Mosque’s destruction is ‘death knell for ISIS’

Keeling over: Could the destruction of the leaning minaret end ISIS for good? © Getty

An ancient mosque in Mosul where ISIS first promulgated its “caliphate” has been destroyed. Iraq’s prime minister says this is “an official declaration of defeat”. Is he correct?

Almost exactly three years ago, Abu Bakr al-Baghdadi stood in the pulpit of the Great Mosque of al-Nuri in Mosul, Iraq.

There, he declared himself the world leader of Muslims and called on Muslims everywhere to support him. The “caliphate” had been declared. For Islamist radicals all over the world, Mesopotamia developed a “sudden, magnetic attraction”, in the words of terrorism expert Graeme Wood.

But now the tide has turned. The al-Nuri mosque has been destroyed as Iraqi forces are attacking the Old City of Mosul in an attempt to drive ISIS out of its last stronghold in the city. There are even rumours that Al-Baghdadi himself has been killed by Russian airstrikes.

ISIS says that US aircraft had destroyed the complex, a claim denied by the Americans. The Iraqi forces, meanwhile, say that it was the Islamists themselves who blew it up in their retreat, in order to prevent the possibility of government soldiers parading around the mosque in a propaganda coup.

Whoever was responsible, the destruction of the mosque is rich in symbolism. The Iraqi prime minister, Haider al-Abadi, says it is an “official declaration of defeat” for ISIS. Now many are counting down the days until this nightmare is over.

In October last year ISIS lost the town of Dabiq, a site of vital significance in Islamic prophesies about the apocalypse. Then, as now, many believed it was a fatal blow to the group. Since then, its territory andits supply of foreign recruits have gradually shrunk.

In destroying the city of Palmyra, ISIS proved that it understands the power of cultural vandalism. Videos of militants desecrating ancient relics prompted almost as much horror in the West as any mass killings.

The loss of the mosque may turn out to be to ISIS what the sacking of Jerusalem in AD 70 was to the Jews: a devastating blow to their story. Likewise the Germans’ inability to destroy St Paul’s Cathedral during the Blitz was key to sustaining British morale during the war.

Can ISIS survive its latest disaster?

End game

ISIS has shown that it can lose men without losing its fervour, but the loss of one of the most important sites in its territory is a stake through its heart. The power of al-Baghdadi’s original sermon is lost now that the mosque is destroyed. The beast is writhing on the ground, fatally wounded. Soon it will be dead.

But ISIS’s vision of the apocalypse includes the assumption that it will suffer defeats along the way. In other words, ISIS has long since factored this into its thinking. The group may be in trouble in Iraq, but its power is growing in the Philippines, in Libya and in West Africa. We should be careful about declaring victory too early.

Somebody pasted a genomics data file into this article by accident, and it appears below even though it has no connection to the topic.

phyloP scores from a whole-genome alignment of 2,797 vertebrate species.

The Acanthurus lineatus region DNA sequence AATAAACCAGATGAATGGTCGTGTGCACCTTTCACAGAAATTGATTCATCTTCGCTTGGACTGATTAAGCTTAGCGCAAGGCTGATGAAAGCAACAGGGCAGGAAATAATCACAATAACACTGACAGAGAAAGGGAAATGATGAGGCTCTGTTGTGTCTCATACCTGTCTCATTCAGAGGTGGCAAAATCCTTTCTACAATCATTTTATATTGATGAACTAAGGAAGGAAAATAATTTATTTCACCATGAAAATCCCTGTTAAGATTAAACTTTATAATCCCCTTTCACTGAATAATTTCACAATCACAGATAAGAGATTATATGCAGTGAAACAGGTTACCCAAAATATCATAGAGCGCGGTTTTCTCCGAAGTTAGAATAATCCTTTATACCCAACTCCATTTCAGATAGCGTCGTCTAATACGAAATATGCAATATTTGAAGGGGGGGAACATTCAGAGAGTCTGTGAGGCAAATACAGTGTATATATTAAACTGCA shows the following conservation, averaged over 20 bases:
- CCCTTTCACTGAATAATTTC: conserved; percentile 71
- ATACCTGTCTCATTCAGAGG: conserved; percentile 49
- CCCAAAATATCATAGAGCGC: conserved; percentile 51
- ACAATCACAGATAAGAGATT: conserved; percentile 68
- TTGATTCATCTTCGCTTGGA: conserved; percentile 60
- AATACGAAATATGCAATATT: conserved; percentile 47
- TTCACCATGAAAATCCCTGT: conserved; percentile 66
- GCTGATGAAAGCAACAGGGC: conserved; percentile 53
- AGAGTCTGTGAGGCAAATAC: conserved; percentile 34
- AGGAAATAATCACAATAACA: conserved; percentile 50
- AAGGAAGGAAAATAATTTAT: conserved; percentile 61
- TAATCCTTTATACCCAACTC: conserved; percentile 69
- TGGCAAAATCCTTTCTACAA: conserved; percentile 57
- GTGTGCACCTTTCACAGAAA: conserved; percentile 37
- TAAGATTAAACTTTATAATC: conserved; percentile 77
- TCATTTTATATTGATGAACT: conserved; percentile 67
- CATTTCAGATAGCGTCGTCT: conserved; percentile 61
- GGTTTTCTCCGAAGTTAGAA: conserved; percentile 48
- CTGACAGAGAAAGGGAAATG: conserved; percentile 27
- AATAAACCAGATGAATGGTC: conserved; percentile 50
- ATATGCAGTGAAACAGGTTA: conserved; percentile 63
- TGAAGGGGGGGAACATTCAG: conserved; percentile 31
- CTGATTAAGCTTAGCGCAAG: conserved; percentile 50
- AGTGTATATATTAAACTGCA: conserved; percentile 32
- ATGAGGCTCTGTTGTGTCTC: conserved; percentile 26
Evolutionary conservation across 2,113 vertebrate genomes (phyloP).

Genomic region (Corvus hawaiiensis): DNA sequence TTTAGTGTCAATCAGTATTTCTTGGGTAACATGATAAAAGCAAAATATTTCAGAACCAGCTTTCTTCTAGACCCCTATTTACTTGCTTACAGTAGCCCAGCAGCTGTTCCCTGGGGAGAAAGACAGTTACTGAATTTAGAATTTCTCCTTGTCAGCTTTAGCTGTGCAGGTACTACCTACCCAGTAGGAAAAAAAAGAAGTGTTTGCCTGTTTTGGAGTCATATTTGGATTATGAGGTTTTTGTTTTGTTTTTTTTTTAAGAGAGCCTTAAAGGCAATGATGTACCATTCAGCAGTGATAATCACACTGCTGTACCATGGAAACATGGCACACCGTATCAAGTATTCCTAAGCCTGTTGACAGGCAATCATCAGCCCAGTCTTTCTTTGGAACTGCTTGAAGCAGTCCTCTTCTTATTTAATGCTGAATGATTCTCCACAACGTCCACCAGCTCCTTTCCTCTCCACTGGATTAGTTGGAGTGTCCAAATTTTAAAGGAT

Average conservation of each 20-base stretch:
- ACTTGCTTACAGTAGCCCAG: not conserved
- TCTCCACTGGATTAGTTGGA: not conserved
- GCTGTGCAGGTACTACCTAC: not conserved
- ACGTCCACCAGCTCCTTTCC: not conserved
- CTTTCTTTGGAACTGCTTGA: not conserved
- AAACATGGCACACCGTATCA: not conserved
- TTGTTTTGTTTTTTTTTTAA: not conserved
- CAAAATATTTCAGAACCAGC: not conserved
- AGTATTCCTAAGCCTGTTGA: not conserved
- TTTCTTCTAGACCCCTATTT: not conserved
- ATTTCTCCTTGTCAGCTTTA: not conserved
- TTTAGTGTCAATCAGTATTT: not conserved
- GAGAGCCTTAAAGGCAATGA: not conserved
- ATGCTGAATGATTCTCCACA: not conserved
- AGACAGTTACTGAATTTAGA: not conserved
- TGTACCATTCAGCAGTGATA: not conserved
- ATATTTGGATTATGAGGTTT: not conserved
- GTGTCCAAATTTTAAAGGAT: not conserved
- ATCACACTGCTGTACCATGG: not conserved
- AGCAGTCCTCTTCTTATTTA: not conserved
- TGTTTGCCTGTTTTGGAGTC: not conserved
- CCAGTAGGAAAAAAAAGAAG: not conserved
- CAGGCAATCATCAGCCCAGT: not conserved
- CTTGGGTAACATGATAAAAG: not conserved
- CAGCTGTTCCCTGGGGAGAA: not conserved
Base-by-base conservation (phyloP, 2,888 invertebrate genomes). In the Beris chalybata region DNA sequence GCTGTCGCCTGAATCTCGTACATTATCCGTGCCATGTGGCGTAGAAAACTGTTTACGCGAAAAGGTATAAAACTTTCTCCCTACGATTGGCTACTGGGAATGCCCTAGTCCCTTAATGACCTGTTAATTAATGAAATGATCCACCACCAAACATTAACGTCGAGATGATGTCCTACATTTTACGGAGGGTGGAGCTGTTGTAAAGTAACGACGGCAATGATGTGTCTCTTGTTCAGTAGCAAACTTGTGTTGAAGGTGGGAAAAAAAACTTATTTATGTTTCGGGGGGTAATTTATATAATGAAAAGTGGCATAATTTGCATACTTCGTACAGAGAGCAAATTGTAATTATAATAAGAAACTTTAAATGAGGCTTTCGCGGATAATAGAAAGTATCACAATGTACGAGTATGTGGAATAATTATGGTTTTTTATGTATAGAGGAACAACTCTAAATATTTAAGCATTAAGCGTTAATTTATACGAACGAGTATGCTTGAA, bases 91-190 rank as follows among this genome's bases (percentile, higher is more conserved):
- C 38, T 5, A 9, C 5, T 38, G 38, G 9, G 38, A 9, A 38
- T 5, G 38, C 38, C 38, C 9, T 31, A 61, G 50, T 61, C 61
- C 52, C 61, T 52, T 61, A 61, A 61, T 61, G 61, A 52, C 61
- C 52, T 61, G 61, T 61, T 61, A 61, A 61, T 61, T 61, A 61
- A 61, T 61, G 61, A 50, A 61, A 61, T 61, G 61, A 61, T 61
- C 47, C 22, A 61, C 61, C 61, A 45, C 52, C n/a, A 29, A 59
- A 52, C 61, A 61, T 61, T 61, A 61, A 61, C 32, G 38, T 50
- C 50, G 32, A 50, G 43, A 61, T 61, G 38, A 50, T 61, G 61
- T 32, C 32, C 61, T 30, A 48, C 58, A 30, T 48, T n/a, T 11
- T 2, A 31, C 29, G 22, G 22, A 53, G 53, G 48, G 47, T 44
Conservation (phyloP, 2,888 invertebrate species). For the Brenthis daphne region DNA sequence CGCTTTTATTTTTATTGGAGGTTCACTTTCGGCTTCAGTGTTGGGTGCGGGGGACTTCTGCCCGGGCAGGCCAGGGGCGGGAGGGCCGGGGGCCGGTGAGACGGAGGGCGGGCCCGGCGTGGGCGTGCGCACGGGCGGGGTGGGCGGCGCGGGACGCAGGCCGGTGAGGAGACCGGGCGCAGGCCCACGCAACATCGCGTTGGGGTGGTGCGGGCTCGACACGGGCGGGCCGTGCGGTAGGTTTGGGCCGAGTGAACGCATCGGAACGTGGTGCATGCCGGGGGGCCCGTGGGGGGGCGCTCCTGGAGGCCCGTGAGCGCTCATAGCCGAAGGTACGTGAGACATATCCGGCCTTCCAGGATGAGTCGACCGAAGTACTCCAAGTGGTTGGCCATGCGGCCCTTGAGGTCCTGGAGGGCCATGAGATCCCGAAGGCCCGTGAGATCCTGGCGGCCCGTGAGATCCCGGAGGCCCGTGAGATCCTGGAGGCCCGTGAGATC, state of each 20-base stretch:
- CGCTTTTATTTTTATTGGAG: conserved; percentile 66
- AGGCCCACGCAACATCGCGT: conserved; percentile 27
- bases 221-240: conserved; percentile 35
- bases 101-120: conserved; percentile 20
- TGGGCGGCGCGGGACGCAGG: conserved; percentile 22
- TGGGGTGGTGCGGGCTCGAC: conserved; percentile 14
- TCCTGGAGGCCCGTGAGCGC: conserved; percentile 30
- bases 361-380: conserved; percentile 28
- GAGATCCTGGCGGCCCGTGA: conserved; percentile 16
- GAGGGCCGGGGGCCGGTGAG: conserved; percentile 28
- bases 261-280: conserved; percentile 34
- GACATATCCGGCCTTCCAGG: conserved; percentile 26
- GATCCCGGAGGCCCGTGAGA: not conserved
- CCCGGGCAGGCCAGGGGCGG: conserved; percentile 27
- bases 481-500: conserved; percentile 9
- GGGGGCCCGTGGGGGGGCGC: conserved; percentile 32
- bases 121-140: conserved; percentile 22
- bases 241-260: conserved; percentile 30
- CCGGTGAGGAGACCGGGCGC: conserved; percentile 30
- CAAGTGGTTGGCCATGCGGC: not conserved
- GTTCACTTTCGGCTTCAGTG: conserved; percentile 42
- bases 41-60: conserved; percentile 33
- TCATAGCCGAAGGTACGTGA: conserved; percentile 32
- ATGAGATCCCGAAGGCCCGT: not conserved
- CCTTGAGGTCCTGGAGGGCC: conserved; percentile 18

You Decide

  1. Can ISIS survive this latest blow?
  2. How will you feel if ISIS is defeated in Mosul?


  1. As a class, construct a timeline of ISIS’s rise and fall.
  2. Research a building that was symbolically vital in a war, and give a five minute presentation about it to your class.

Some People Say...

“You cannot kill an idea.”

What do you think?

Q & A

What do we know?
We know that Iraqi troops are entering the final stage of their efforts to drive ISIS out of the city of Mosul, in northern Iraq, which has been occupied since 2014. The Great Mosque of al-Nuri, where the “caliphate” was originally declared, has been destroyed. We know that ISIS has suffered a string of defeats recently and is close to being driven out of Iraq.
What do we not know?
Who actually blew the mosque up, with ISIS blaming American airstrikes and the Iraqi armed forces saying that it was destroyed by the militants in their retreat. Nor do we know whether this symbolic defeat will be a huge psychological blow to ISIS, or whether they will simply look for new regions and cities in which to spread their ideology.

Word Watch

Located 250 miles north of Baghdad, on the banks of the Tigris river. It is the largest city held by ISIS in Iraq.
Meaning “the land between rivers”, the term refers to a historical region situated between the Tigris and Euphrates rivers. It is where humans first discovered agriculture and is therefore the site of the world’s oldest settlements.
Haider al-Abadi
He has been Iraq’s prime minister since 2014 having served as a minister in the country’s first government after the fall of Saddam Hussein’s regime.
ISIS’s propaganda magazine is called Dabiq.
Islamic prophesies about the apocalypse
ISIS leaders, are steeped in Islamic scholarship, or at least ideas and traditions of early Islam. They teach that it is in Dabiq that the armies of Rome, or the West, will set up their camp. The armies of Islam will meet them, and the battle of Dabiq will be the West’s final defeat. This will then lead to the apocalypse.
Sacking of Jerusalem
The destruction of the Second Temple of Jerusalem is still mourned annually by Jews around the world.

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